For a long time, I was skeptical about reading Jessie Burton's The Miniaturist for several reasons. I don't really like the historical period the author uses as a setting. It has a religious element. And to be honest, something about that cover just creeped me out--something uncanny valley-like, maybe? I don't know. But the library had it in their popular reading section, so I snagged it, and boy am I glad I did!
First, let's address the concerns I had going into the book. The time period didn't actually prove to be an issue. Other than an occasional mention of someone's collar (dear lord, fashions in the seventeenth century were ridiculous) this book could have been set in many historical time periods. And as for the religious aspect, it's used more as setting and plot flavor than an actual preachy element, which was good. It was even necessary for the plot of this book. And this book, I should say, is everything that I hoped Hannah Kent's Burial Rites would be, but wasn't.
The Miniaturist is about Nella Brandt, who is recently married and moves to Amsterdam to be with her husband, a prominent merchant, and his sister. But married life isn't anything that Nella thought it would be. Her husband Johannes, while nice, doesn't seem to be interested in her, and gives her a toy house built to replicate their own to occupy her while he's off doing other things. Marin, Johannes' sister and Nella's new sister-in-law, runs the house with an iron grip and refuses to let Nella step in as the new mistress. Every night, Nella hears whispers and doors closing, but doesn't know where they're from. In desperation for something to do, she writes to a miniaturist to procure items for the mini house Johannes gave her, planning to furnish it with dreams of her life and future. But when the first package comes, it has items that Nella didn't order in it, ones with strange and foreboding implications. Nella requests that the packages stop, but they don't, and to make matters even creepier, the items she's already received seem to be changing to reflect events around Nella and her new family.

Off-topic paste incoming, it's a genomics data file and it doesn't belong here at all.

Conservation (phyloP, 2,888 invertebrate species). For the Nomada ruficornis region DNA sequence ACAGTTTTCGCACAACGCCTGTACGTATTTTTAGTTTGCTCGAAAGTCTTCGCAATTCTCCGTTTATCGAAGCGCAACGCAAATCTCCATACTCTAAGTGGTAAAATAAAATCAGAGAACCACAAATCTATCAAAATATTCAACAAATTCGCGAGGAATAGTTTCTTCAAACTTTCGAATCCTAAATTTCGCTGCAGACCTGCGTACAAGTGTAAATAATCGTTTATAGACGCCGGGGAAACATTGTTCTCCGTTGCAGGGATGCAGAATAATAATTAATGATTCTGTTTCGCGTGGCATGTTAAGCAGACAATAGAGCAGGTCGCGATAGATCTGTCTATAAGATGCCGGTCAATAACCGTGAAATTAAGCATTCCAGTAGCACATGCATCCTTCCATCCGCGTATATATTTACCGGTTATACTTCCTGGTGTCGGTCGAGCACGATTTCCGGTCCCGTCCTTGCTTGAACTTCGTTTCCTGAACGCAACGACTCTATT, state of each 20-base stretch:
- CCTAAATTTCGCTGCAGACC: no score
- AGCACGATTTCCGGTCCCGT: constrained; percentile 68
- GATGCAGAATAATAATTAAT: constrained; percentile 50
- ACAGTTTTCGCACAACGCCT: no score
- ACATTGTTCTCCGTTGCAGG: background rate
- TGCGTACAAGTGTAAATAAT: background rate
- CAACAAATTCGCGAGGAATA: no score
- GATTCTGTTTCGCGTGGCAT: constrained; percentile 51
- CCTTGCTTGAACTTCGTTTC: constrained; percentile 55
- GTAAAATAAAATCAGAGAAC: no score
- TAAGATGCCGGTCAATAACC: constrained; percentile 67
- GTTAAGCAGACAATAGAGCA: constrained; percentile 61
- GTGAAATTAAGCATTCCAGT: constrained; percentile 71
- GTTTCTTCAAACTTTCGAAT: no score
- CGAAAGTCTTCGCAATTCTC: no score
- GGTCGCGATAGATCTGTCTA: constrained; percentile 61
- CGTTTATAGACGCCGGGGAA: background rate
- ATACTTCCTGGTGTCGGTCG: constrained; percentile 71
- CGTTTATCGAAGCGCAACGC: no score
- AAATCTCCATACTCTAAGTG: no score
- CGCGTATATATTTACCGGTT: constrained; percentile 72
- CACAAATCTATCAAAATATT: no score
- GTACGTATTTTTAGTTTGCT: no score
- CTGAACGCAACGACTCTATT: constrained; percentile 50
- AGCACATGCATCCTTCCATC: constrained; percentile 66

This book is creepy, and it is full of people with secrets. Nella herself is pretty much an open book, but as the story progresses we learn that the other characters all have hidden dimensions which Nella can't fully see, and which have put them in the fast lane toward tragedy. As Nella attempts to piece together all the secrets in her life, she becomes an anchor for the family, but she's too late--the damage of Marin, Johannes, Cornelia, and Otto's deeds has already been done. There are definitely psychological elements at play here, too, addressing plot points that are never fully explained, leaving us guessing as to the miniaturist and her knowledge and intentions. It's very, very spooky, but it was so well done that I can't fault it for not spelling everything out in the end; this is the type of ambiguity that is tantalizing rather than frustrating, and I loved it.
The one thing I didn't love about this book was that it's written in present-tense, which bothers me. I think past could have just as easily been employed without the narrative suffering at all. However, that's just personal preference, and I know some people love present tense.
I would definitely recommend this to anyone looking for a slightly creepy read that focuses on people over plot, and the implications of actions that are beyond one's control, but which impact one greatly nonetheless.
4.5 stars out of 5.